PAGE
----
Fluoride Action Network


1. A case of osteosclerosis, exhibiting in addition mottled enamel, severe anemia showing no response to anti-anemic therapy, and bilateral renal lesions is reported.

2. The diagnosis of fluoride osteosclerosis was proved by the history of a long residence in areas of endemic fluorosis and by fluorine analysis of the patient’s bones and teeth.

3. Osteosclerosis may be a dangerous sequel to the chronic ingestion of fluorine-containing water supplies, since it may give rise to a secondary anemia due to encroachment upon the blood-forming marrow. There is also the possibility of kidney damage due to the chronic fluoremia.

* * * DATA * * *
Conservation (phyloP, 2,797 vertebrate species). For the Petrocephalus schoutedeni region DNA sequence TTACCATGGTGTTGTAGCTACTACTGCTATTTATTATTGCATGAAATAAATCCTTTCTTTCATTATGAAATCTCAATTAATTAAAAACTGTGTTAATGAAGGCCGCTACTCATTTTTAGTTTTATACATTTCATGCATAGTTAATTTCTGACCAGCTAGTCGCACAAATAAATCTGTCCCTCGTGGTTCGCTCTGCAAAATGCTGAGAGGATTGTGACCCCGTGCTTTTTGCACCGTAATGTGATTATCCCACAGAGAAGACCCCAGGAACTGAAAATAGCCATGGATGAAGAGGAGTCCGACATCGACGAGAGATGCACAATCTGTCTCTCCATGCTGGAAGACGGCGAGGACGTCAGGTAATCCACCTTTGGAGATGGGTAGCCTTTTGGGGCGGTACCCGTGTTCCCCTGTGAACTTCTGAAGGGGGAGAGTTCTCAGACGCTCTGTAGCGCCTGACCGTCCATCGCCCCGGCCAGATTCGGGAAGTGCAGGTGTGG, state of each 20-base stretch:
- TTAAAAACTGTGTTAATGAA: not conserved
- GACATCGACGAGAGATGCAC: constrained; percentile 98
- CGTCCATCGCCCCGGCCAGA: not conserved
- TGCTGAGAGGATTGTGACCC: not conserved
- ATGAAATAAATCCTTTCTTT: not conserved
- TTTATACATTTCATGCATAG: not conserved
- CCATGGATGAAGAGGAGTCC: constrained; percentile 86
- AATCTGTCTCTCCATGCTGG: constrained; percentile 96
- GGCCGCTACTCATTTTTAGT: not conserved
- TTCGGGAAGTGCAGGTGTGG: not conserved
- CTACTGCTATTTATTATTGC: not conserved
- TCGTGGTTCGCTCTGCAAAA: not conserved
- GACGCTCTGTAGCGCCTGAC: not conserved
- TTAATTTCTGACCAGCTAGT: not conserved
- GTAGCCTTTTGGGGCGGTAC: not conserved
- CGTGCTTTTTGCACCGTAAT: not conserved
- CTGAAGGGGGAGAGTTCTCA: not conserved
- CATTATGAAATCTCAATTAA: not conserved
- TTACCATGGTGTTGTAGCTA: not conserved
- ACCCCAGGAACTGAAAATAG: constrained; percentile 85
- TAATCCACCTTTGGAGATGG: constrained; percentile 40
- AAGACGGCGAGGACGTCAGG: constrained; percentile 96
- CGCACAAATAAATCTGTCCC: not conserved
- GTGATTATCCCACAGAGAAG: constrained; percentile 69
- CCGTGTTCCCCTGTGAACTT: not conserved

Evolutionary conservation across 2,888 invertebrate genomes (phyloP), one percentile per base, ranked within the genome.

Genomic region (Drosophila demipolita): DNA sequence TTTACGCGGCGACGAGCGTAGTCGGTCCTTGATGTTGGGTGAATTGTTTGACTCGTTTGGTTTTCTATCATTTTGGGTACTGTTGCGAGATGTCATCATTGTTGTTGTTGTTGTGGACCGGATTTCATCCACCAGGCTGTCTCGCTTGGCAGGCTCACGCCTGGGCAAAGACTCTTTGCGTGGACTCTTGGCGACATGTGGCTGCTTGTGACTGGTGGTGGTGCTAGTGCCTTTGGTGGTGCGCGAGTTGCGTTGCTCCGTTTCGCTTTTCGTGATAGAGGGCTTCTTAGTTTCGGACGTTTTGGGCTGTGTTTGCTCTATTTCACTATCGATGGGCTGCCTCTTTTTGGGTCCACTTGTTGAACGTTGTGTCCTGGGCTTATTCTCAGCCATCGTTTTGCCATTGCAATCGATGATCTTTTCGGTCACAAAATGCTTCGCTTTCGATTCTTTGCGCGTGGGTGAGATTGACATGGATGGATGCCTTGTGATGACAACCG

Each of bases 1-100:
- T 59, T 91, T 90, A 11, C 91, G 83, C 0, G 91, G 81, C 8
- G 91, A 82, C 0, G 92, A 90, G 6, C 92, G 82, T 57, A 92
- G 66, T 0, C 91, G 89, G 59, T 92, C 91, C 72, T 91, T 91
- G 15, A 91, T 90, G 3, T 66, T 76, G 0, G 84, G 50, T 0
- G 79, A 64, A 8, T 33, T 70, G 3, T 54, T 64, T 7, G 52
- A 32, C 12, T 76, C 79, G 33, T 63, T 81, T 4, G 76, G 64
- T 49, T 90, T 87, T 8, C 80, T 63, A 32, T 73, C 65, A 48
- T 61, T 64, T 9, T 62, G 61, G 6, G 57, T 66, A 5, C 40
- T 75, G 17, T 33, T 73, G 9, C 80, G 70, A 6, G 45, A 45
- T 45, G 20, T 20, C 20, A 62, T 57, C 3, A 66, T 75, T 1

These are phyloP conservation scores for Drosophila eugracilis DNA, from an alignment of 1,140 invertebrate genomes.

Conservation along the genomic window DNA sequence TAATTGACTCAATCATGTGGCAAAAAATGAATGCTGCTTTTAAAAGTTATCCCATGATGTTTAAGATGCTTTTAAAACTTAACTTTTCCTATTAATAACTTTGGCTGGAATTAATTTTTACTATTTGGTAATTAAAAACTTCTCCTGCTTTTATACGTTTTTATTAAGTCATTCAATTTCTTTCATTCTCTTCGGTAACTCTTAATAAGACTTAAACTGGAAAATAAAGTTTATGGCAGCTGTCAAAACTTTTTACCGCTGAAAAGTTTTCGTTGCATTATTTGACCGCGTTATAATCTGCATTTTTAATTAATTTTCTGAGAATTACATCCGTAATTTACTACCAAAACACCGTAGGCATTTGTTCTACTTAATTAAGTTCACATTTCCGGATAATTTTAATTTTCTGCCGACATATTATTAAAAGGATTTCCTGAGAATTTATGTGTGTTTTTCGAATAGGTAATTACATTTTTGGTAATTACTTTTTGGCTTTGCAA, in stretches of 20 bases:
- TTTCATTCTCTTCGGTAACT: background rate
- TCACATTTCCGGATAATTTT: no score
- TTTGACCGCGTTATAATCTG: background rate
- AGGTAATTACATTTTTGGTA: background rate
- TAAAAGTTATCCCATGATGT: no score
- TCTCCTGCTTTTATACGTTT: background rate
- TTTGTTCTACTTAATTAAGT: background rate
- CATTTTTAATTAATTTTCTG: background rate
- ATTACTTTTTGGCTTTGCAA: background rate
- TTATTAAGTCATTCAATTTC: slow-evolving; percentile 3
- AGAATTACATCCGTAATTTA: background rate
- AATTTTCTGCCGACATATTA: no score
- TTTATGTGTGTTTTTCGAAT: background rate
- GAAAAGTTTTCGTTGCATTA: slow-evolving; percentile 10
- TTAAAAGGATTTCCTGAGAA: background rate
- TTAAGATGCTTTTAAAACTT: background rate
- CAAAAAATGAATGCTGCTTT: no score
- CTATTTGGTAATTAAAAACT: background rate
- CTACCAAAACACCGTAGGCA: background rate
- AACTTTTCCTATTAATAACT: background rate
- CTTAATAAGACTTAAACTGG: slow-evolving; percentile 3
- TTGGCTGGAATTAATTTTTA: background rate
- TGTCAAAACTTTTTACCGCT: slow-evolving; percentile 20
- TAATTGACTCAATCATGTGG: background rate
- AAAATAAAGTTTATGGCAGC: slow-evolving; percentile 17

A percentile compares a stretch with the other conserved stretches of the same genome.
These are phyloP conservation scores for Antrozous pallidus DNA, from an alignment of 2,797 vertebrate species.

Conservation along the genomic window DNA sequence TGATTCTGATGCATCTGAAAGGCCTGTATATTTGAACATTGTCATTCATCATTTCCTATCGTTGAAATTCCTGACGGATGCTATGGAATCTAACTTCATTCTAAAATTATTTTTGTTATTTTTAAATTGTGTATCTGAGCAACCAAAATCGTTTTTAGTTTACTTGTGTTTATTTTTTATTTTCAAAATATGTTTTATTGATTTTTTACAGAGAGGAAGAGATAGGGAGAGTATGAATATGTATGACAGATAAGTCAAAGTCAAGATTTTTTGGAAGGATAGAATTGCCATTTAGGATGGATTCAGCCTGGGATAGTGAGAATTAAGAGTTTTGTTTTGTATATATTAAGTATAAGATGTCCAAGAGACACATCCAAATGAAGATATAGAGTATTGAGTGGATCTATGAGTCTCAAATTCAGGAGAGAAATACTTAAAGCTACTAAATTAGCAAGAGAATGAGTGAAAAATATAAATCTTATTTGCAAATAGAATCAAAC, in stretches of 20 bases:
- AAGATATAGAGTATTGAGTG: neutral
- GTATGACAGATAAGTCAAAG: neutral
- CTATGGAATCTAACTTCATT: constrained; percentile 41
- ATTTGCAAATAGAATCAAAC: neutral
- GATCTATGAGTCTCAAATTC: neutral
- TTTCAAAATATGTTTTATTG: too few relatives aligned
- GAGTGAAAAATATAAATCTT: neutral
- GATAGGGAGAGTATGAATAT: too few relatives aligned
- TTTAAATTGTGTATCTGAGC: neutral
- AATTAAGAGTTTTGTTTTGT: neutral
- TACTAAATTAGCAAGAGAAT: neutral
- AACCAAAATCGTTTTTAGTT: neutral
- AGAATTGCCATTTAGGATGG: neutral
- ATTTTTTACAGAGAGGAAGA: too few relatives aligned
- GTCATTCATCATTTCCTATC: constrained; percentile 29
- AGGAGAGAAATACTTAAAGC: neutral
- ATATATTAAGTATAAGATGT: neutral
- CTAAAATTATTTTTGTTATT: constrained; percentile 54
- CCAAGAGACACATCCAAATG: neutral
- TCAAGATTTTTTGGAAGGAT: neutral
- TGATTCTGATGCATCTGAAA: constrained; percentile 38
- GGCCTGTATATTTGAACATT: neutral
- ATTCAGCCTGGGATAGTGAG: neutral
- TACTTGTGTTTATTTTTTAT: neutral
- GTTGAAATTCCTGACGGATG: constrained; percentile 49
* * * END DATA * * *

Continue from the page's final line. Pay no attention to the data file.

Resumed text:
4. Areas in the United States in which dental fluorosis exists and where the fluorine content of the drinking water is over three parts per million should be systematically studied by the public health authorities to determine how widespread the condition of osteosclerosis is.

5. Al patients with dental fluorosis and anemia and/or signs of renal impairment should have radiographic examinations of the skeletal system to rule out the existence of fluoride osteosclerosis.